The Circle, Switzerland’s biggest commercial development to date, is taking shape within walking distance of Zurich Airport and a 12-minute train ride to the city. When it opens in 2020, the lifestyle and business center will help change the landscape of Zurich and may serve as a model for other international airports in search of new business models.

The city within a city encompasses a convention center, hotels, restaurants, high-end retail, a health care facility, green spaces, art places, and co-working areas and offices.  Zurich Airport’s operating company owns 51 percent with insurer Swiss Life AG holding the remainder. Total cost: $1 billion (1 billion Swiss francs).

According to International Airport Review, “The Circle is a project of strategic significance to [Zurich Airport]. Opportunities for commerce and flight operations are finite, but to generate value, the company needs to grow. When, in 20 years’ time, aviation capacity has reached its limit, The Circle will provide a motor of growth for the company and the generations ahead.”

It will also benefit its host city. “The Circle incorporates a lot of very innovative retail and catering concepts that will have an impact on the increasing popularity of Zurich,” according to Martin Sturzenegger, director of Zurich Tourism. As a result, “Zurich will experience a pulse and will get more recognized, especially when it comes to conventions.”

Doris Armellini, The Circle’s commercial director, said that the project began about 15 years ago, as the airport’s board started considering how to utilize its adjacent land while tackling the challenges of the future as they related to both locals and visitors. The board examined forecasts in areas like retail, health care and working spaces.

In the end, the concept was to create an integrated complex made up of seven distinct modules. They are Brands & Dialogue (retail); Headquarters & Offices (Microsoft Switzerland has already announced it is moving here); Health & Beauty (the main feature of which is an outpatient facility run by the University Hospital of Zurich); Hotel & Convention; Education & Knowledge (a space for meetings, seminars and workshops): Dining & Events; and Art & Culture. Armellini compares The Circle to the iPhone, saying “the facility will be a platform for a variety of different applications – but everything will be interconnected.”

While The Circle designed the headquarters and health modules for the local populations, it is planning for the other elements to appeal to visitors as well, particularly on the luxury end of the equation.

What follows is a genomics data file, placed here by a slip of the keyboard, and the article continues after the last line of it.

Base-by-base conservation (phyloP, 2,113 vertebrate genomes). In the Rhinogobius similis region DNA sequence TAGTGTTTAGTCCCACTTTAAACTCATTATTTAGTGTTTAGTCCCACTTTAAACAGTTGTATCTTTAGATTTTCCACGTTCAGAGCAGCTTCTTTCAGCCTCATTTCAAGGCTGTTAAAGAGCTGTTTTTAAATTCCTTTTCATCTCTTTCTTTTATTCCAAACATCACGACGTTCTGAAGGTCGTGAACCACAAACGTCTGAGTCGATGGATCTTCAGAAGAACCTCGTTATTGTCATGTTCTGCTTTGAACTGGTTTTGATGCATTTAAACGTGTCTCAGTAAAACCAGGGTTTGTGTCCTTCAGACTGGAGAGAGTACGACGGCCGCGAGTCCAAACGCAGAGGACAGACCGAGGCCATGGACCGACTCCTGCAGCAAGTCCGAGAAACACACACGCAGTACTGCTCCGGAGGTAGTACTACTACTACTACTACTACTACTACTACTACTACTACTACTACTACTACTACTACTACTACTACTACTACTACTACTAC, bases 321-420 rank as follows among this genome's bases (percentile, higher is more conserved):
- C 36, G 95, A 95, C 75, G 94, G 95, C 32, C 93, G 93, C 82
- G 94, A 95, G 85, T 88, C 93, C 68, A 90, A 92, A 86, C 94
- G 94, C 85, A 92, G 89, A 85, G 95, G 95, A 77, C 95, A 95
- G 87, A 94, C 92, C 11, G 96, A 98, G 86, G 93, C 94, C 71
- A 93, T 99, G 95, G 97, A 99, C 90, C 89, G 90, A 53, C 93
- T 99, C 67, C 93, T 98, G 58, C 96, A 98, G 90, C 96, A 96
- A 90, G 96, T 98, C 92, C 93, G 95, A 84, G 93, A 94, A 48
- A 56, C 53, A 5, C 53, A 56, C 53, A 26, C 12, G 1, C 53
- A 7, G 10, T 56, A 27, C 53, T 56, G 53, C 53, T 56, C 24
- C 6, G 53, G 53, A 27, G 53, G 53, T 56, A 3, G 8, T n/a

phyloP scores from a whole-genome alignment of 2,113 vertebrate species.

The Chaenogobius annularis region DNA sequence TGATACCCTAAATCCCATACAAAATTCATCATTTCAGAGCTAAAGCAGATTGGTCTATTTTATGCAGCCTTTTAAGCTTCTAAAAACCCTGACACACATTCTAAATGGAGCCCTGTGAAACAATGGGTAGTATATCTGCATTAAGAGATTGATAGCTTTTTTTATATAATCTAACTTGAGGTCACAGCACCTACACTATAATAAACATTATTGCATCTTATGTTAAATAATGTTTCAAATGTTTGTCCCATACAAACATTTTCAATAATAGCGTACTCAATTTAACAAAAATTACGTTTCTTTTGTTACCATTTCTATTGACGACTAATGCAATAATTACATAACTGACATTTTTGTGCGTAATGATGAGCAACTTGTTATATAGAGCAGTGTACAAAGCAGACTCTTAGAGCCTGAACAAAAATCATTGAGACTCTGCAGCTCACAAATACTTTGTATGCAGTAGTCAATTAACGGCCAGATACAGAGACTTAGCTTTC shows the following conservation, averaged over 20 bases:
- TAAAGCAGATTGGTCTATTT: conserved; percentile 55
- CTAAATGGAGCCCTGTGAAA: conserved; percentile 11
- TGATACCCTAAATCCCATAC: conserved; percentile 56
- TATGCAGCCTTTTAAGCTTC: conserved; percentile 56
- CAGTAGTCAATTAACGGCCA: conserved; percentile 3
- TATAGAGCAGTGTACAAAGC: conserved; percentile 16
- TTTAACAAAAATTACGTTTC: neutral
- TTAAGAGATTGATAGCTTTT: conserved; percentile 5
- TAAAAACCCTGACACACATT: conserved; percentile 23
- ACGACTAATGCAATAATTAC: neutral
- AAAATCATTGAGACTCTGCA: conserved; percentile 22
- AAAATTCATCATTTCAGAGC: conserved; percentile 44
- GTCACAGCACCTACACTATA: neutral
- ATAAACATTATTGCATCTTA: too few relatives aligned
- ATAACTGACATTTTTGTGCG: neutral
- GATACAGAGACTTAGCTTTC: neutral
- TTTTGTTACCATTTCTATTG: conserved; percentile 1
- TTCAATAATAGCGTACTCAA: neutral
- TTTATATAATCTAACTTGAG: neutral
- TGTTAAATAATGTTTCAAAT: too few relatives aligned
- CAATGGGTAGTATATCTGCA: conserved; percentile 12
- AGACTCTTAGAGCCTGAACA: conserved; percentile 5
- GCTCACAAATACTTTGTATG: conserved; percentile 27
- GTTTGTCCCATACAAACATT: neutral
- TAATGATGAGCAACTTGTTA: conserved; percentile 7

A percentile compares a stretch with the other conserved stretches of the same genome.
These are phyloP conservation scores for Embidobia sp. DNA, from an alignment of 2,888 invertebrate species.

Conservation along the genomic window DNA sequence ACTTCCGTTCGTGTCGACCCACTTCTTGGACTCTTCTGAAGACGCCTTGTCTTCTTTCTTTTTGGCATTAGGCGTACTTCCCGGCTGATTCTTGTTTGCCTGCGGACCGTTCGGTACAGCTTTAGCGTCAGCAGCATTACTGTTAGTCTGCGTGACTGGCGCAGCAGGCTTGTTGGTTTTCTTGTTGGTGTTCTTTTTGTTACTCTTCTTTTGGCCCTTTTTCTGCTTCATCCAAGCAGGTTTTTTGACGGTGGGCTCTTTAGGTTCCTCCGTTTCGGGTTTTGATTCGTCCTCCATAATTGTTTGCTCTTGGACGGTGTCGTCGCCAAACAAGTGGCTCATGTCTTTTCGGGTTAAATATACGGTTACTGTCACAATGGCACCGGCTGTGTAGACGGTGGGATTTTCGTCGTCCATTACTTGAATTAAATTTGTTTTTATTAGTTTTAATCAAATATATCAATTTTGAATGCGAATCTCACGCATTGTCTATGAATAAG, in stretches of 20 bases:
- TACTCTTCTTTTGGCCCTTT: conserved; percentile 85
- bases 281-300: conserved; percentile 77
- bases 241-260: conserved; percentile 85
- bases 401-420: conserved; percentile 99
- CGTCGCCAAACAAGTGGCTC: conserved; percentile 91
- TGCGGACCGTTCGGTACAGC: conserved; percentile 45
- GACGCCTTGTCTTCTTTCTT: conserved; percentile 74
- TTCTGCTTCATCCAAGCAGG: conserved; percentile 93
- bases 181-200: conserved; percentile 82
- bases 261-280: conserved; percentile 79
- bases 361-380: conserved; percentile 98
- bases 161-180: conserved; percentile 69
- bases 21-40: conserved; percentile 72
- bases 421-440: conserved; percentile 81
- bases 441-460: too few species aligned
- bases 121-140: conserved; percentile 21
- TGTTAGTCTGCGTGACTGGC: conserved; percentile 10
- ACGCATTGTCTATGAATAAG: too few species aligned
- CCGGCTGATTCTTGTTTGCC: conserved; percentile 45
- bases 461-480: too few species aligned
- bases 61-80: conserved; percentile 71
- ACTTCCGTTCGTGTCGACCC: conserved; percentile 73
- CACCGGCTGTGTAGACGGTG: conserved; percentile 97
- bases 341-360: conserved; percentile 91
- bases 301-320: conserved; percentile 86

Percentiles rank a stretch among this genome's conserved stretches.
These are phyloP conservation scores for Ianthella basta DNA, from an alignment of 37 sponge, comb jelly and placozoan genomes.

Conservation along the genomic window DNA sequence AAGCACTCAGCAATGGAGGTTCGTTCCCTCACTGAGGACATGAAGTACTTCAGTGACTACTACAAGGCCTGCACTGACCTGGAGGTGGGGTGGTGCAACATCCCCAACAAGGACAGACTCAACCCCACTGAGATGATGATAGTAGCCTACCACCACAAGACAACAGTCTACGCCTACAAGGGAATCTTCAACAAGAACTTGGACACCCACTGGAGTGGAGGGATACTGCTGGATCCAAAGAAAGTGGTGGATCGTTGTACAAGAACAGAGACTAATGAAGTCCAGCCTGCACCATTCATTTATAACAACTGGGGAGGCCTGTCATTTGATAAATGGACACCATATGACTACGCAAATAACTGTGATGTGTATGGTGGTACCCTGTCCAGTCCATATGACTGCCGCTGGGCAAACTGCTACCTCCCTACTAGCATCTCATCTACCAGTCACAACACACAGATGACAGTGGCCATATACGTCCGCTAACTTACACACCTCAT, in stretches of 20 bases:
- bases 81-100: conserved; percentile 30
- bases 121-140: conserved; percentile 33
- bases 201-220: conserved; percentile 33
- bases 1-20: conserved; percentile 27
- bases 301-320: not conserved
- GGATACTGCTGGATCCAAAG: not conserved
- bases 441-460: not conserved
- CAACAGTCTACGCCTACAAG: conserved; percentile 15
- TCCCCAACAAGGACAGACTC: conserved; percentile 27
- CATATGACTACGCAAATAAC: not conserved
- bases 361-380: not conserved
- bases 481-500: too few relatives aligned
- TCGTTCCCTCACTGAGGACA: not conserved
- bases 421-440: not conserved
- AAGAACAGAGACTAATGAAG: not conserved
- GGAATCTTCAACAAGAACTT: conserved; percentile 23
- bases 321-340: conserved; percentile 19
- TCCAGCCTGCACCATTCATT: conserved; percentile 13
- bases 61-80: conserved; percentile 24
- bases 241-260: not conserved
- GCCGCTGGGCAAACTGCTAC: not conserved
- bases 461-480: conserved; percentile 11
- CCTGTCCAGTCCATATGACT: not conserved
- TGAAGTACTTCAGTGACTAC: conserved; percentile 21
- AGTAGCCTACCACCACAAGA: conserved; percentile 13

The Art & Culture module is set to become an art market destination, featuring loans from private collections, galleries, shops and art forums. Dining & Events will house upscale restaurants like Caviar House & Prunier, along with other food and beverage concepts.

But it’s the Brand & Dialogue module that is creating the most buzz. “We are in the midst of a transformation of retail,” said Armellini, where the business is becoming a combination of online and off-line, The Circle’s Brand & Dialogue hub melds the two.

There will be traditional stores, but a large focus will be on spaces existing “in a compact environment to enable brands to create experiences.”  For example, the Swatch Group will host a Brand House for Omega timepieces. Swiss-based Dufry, which operates airport duty-free shops, is planning on launching a new, yet-to-be-announced format in its space. Armellini said there will also be new product lounges, product testing and even pop-ups, which will further link the on-line and off-line experiences.

While retail and food outlets won’t necessarily all be “luxury per se, they have to be about creating valuable, unique high-quality experiences” Armellini said.

The Hotels & Convention module lends a huge addition to Zurich’s meetings and events offering, due to its size and easy airport access. A Hyatt Regency and a Hyatt Place will serve The Circle Convention Centre Zurich Airport, which has a capacity of 2,500.

“Due to the large capacity, the conference facilities are expected to bring new meetings and conferences to Zurich. Flagship stores, the open park area and the entire environment will offer many meeting opportunities for all kind of industries and meeting purposes (including team building, product presentations or commercially purposed conferences,” according to Evert Schuele, Hyatt’s vice president of sale operations for  Europe, Africa, Middle East and Southwest Asia.

Armellini points out that while Switzerland in general and Zurich in particular are not often considered avant-garde, she believes The Circle, as a project ahead of its time, will change that image. “We are not just building for profit, but to create an icon for the region.”

Photo Credit: What The Circle at Zurich Airport will look like. The development will give tourists another reason to visit the city. The Circle